FBI Director James Comey testifies on Capitol Hill in Washington on Jan. 10 before the Senate intelligence committee hearing on Russian intelligence activities. (Cliff Owen/Associated Press)

U.S. counterintelligence officials are sifting through intercepted communications and financial data as part of a wider look at possible ties between the Russian government and associates of President-elect Donald Trump, officials said.

But while it has been clear for months that a broad investigation is underway, what remains murky — even to lawmakers receiving closed briefings — is its scope and target. It is unclear if the intercepts being examined have any connection to the Trump campaign.

But the investigation adds to the uncertainty surrounding Trump’s relationship with Russia even as he is sworn in as president. U.S. intelligence agencies have already concluded that Russia interfered in the election to help Trump win.

FBI Director James B. Comey has been chastised by Democratic lawmakers for refusing to even acknowledge that it was investigating alleged links between Trump or his associates and the Kremlin.

Trump’s former campaign chairman, Paul Manafort, has been under FBI scrutiny for some time, including for allegations of illegal financial dealings in Ukraine, current and former U.S. officials said. Manafort has done business in Russia and Ukraine.

The Treasury Department’s Financial Crimes Enforcement Network, CIA and the National Security Agency, which intercepts phone calls, emails and other electronic communications of foreigners overseas, are also involved in the probe, said the officials, who spoke on the condition of anonymity because it is an ongoing matter.

In September, The Washington Post reported that U.S. intelligence and law enforcement agencies were investigating a broad, covert Russian operation in the United States to sow public distrust in the 2016 election. The BBC last week and McClatchy this week reported that six U.S. government agencies were involved in a probe of potential Russian interference in the campaign, to include possible covert funneling of money by the Kremlin to help Trump win. The New York Times on Thursday reported that the U.S. authorities were scrutinizing intercepted communications and financial data as part of a wider probe of possible links between Trump associates, including Manafort, and Russia.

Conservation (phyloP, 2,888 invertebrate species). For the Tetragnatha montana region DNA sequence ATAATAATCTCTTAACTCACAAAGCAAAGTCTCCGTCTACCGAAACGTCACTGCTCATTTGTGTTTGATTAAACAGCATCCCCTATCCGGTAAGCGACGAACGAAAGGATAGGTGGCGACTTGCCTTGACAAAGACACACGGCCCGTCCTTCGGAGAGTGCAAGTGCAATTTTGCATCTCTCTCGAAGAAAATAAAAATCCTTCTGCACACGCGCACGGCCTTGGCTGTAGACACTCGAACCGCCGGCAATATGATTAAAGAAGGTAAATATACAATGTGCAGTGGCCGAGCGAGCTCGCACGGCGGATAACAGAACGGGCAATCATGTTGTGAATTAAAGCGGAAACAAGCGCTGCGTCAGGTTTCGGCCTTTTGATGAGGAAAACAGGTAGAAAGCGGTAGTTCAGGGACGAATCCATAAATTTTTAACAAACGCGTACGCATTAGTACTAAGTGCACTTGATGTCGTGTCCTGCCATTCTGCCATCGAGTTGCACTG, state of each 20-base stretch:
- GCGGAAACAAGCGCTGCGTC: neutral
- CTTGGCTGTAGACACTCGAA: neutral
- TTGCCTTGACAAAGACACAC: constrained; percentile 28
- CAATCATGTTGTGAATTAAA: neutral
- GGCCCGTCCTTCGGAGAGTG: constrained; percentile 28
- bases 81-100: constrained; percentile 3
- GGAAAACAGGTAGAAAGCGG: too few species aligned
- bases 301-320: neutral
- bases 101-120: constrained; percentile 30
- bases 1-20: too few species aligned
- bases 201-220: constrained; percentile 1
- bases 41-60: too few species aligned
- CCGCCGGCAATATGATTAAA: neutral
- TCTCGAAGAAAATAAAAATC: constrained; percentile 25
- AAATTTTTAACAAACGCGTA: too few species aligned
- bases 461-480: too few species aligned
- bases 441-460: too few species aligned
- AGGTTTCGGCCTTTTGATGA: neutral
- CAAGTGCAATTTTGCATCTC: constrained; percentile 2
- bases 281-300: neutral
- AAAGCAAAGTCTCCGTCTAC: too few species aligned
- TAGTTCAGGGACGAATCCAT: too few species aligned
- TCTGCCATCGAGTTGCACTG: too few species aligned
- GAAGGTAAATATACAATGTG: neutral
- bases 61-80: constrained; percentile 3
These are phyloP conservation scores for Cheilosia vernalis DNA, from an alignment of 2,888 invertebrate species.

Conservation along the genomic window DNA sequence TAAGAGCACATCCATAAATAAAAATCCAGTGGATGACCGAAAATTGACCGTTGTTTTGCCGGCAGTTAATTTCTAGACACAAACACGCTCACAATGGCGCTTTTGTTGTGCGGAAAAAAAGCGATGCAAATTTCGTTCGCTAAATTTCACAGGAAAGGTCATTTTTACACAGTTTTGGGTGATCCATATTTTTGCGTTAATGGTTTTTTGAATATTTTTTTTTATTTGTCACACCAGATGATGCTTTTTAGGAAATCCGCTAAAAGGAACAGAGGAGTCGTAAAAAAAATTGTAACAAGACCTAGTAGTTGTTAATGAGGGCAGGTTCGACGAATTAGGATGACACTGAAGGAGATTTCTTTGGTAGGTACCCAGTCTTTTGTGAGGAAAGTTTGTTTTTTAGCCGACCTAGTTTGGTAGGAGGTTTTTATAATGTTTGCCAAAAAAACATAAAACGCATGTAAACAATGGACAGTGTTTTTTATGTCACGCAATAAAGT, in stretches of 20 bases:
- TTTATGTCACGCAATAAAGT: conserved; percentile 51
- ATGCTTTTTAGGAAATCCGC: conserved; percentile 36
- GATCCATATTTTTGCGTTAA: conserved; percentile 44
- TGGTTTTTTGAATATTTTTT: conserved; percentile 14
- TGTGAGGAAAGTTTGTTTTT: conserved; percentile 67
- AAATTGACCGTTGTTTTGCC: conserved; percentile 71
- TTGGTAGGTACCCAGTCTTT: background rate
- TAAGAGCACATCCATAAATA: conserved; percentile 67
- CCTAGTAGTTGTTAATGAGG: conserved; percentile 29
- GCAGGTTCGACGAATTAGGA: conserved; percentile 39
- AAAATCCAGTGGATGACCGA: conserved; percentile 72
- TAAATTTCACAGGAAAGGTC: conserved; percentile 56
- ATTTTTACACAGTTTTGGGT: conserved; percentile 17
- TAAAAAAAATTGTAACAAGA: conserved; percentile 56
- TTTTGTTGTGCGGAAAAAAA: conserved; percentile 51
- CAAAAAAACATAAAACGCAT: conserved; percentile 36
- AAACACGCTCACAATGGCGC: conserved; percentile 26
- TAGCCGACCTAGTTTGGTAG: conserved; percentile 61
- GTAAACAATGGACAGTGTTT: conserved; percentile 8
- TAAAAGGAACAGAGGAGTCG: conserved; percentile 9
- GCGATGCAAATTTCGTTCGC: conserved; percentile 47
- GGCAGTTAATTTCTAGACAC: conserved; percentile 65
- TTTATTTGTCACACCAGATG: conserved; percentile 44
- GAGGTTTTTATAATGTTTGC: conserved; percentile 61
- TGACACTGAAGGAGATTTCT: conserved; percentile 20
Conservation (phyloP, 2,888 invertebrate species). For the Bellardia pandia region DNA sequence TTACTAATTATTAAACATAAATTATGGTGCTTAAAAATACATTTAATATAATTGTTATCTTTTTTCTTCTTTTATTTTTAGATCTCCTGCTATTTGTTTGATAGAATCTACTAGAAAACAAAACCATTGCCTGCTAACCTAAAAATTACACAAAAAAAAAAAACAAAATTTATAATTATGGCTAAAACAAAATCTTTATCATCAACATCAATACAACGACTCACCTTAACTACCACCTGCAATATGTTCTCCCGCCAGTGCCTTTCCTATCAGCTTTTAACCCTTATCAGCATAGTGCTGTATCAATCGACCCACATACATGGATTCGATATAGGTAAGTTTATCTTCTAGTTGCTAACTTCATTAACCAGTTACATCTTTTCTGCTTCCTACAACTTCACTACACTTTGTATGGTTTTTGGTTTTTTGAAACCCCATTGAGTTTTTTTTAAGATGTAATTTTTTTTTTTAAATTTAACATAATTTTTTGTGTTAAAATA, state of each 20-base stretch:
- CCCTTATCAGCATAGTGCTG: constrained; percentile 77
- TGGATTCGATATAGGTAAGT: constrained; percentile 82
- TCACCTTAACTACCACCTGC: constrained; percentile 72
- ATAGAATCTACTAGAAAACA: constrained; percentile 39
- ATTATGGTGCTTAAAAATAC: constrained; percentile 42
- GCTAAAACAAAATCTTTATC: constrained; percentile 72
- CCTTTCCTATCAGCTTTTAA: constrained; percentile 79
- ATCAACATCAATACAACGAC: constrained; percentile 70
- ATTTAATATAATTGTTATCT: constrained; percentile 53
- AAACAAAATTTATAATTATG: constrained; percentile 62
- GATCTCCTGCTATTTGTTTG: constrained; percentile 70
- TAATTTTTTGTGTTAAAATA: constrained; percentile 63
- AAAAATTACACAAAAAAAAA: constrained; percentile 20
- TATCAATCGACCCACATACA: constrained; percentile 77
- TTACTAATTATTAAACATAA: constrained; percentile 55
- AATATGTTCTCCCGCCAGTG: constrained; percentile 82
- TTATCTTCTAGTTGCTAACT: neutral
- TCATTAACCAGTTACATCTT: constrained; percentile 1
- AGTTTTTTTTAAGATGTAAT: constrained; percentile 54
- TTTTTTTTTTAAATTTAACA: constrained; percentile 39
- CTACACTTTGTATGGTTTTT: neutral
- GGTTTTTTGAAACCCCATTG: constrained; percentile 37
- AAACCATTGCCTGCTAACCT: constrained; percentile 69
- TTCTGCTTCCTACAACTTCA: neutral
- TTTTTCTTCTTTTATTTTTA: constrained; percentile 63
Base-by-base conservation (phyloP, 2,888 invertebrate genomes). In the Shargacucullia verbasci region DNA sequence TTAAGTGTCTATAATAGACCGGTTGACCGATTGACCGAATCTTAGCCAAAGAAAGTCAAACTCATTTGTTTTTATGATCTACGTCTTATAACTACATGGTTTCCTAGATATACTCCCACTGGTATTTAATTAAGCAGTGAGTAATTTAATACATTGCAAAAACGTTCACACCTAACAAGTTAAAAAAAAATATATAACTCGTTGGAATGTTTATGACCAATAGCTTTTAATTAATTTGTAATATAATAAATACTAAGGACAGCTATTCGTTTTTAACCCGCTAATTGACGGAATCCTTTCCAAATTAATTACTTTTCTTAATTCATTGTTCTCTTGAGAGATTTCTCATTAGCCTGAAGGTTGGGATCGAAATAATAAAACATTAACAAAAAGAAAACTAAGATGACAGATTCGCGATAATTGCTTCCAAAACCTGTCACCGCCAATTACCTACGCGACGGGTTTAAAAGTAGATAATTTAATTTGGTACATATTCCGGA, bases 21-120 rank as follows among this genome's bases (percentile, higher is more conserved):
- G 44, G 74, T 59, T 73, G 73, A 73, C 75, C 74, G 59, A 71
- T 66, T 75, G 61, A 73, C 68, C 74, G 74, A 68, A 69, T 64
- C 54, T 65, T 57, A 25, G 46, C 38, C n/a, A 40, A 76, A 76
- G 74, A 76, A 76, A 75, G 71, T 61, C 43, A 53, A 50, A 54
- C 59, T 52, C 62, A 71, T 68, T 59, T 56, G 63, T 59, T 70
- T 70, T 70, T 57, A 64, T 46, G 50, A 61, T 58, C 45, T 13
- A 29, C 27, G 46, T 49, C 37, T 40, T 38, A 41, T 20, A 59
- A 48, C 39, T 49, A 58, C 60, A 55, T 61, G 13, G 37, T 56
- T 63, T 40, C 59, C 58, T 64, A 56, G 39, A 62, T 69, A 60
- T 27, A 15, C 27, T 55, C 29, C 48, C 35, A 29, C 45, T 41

Manafort was forced out of the campaign in August in the wake of slipping poll numbers for Trump and news reports about his financial dealings with pro-Moscow leaders in Ukraine in which he is alleged to have received millions of dollars in secret cash payments.

Manafort, a veteran GOP political operative, was hired last spring to work with Trump’s campaign of political neophytes to be a voice of experience. But Manafort was not a typical Washington political hand. He was also a global deal-maker with ties to business and political leaders linked to Russian President Vladimir Putin.

Manafort, in a response to the Times, said he had no contact with Russian officials and had not directed any others to have such contact. Manafort did not respond to a request for comment late Thursday.

In congressional testimony, Comey has been cagey on whether there is an active investigation of Trump associates and their possible ties to Russia. His answers left the impression that a probe of some sort was underway, but his refusal to be more direct has frustrated Democrats who were outraged by Comey’s comments late in the election on the FBI’s probe of Democratic presidential nominee Hillary Clinton’s use of a private email server when she was secretary of state.

During a hearing earlier this month, Sen. Ron Wyden (D-Ore.) asked Comey whether the FBI has investigated “reported relationships” between “individuals associated with the Trump campaign” and “the Russians.”

Comey replied that he “would never comment on investigations, whether we have one or not in an open forum like this.”

Comey’s position drew a derisive response from Sen. Angus King (I-Maine) who said, “The irony of your making that statement here I cannot avoid.”

The FBI chief then tried to qualify his answer, saying that “we sometimes think differently about closed investigations,” referring to the Clinton probe, “but he asked me if I had any pending investigations and we’re not going to talk about that.”

Tom Hamburger contributed to this report.